Talking about tense situations as a team is super important. Getting feedback from guards in the field can help update and improve de-escalation preparedness in the future.
This is a great time to get more buy-in from your security guards since they will get to play a part in developing strategy.
What Not To Do
Knowing what not to do in potentially threatening situations is also important. Here are a few tips of things to avoid when dealing with an escalating situation.
- Don’t make false promises. Promises, in general, are probably better to avoid.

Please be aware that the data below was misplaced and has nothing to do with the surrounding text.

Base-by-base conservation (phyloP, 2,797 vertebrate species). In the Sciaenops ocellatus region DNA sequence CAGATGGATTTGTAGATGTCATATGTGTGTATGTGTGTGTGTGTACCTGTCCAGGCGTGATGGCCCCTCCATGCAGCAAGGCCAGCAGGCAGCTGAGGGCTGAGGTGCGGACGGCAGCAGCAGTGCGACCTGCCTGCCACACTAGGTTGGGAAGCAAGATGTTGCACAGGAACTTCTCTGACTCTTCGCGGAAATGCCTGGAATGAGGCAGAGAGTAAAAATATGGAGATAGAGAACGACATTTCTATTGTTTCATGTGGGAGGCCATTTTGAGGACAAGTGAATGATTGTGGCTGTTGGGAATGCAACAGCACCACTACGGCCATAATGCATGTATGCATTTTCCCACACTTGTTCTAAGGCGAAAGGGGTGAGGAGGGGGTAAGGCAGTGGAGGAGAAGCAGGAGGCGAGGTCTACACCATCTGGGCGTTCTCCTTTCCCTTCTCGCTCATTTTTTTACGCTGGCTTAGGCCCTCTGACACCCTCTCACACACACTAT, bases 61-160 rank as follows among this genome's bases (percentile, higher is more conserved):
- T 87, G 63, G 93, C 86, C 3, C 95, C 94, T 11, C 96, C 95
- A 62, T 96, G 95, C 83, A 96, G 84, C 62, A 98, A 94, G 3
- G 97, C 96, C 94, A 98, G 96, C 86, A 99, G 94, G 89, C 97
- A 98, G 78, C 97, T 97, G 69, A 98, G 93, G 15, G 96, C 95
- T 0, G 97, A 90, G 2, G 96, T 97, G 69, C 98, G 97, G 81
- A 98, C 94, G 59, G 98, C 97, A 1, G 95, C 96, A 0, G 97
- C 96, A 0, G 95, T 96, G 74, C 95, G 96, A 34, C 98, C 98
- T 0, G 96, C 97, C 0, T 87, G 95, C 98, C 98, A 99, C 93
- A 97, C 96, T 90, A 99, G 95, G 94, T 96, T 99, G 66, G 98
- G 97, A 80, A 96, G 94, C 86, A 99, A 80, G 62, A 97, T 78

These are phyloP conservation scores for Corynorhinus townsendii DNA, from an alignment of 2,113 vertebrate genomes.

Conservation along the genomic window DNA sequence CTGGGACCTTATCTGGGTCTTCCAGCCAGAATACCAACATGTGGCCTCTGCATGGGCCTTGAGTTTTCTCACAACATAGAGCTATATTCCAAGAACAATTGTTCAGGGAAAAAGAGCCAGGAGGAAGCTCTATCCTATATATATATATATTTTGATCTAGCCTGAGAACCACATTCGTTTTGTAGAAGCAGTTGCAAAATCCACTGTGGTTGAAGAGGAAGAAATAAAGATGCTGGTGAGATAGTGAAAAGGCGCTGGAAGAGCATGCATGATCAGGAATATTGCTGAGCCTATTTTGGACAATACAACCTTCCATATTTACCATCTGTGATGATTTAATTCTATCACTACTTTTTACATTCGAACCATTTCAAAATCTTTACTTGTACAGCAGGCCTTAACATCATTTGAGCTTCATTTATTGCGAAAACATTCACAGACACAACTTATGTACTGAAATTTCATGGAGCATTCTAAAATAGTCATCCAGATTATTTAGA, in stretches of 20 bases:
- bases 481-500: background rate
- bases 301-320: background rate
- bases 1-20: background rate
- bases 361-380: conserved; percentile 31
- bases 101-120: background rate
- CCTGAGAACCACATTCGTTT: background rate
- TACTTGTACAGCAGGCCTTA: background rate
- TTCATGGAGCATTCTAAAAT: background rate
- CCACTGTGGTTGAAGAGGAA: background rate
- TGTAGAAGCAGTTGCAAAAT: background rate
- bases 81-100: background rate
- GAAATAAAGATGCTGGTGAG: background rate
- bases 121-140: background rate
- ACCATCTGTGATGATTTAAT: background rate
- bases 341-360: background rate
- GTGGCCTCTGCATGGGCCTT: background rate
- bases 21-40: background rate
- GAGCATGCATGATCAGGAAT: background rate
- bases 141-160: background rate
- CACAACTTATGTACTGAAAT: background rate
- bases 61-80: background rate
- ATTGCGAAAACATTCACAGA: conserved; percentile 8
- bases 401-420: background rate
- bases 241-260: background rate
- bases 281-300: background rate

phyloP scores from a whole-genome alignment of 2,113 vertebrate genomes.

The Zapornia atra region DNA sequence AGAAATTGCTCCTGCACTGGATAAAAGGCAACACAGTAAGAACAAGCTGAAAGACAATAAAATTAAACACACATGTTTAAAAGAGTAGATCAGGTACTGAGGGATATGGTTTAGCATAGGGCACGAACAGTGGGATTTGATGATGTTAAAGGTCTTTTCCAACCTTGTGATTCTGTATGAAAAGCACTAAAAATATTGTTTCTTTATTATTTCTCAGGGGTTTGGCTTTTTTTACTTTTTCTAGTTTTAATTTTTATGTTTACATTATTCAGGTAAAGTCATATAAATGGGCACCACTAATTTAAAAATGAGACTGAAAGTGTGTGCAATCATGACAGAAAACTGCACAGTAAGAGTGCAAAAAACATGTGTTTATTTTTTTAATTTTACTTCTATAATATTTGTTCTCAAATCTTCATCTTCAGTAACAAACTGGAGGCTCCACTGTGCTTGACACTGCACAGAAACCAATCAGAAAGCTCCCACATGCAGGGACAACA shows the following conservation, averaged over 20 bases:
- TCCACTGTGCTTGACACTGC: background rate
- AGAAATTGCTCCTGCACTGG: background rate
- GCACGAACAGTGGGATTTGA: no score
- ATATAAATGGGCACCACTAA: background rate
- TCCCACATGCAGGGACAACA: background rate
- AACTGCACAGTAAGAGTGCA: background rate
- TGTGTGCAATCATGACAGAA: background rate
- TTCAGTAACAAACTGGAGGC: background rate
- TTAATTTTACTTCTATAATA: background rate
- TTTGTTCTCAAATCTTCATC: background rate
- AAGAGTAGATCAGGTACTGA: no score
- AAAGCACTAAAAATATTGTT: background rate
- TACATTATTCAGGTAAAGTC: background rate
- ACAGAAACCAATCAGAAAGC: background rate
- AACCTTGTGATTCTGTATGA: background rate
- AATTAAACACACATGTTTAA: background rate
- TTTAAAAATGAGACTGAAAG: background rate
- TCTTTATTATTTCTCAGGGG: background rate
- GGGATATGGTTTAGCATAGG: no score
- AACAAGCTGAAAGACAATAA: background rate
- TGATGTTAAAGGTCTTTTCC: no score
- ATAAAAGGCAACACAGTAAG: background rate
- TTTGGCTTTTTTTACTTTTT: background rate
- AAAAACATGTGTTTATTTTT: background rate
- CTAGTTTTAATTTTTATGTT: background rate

- Don’t interrupt. This is so important it’s in here twice. Interruption is one of the quickest ways to start escalating an already tense situation.
- Don’t make any type of threat. Again, the goal is to resolve the situation without violence. Threats make that less likely.
- Don’t show visible frustration. The problem person will respond better to an already calm security officer.
- Don’t say stereotypical lines like “calm down” or “just breathe.” These phrases can actually cause a negative response and make the situation worse.
One Last Word
These are great tips for trying to keep situations calm and people safe. But we know this won’t prevent every bad situation from getting out of hand.
Violent and tense situations are inevitable in the private security industry. Having a good grasp on every strategy and option will help security teams have the best response in any situation. Knowing how to respond appropriately will keep your security guards safe and your clients happy.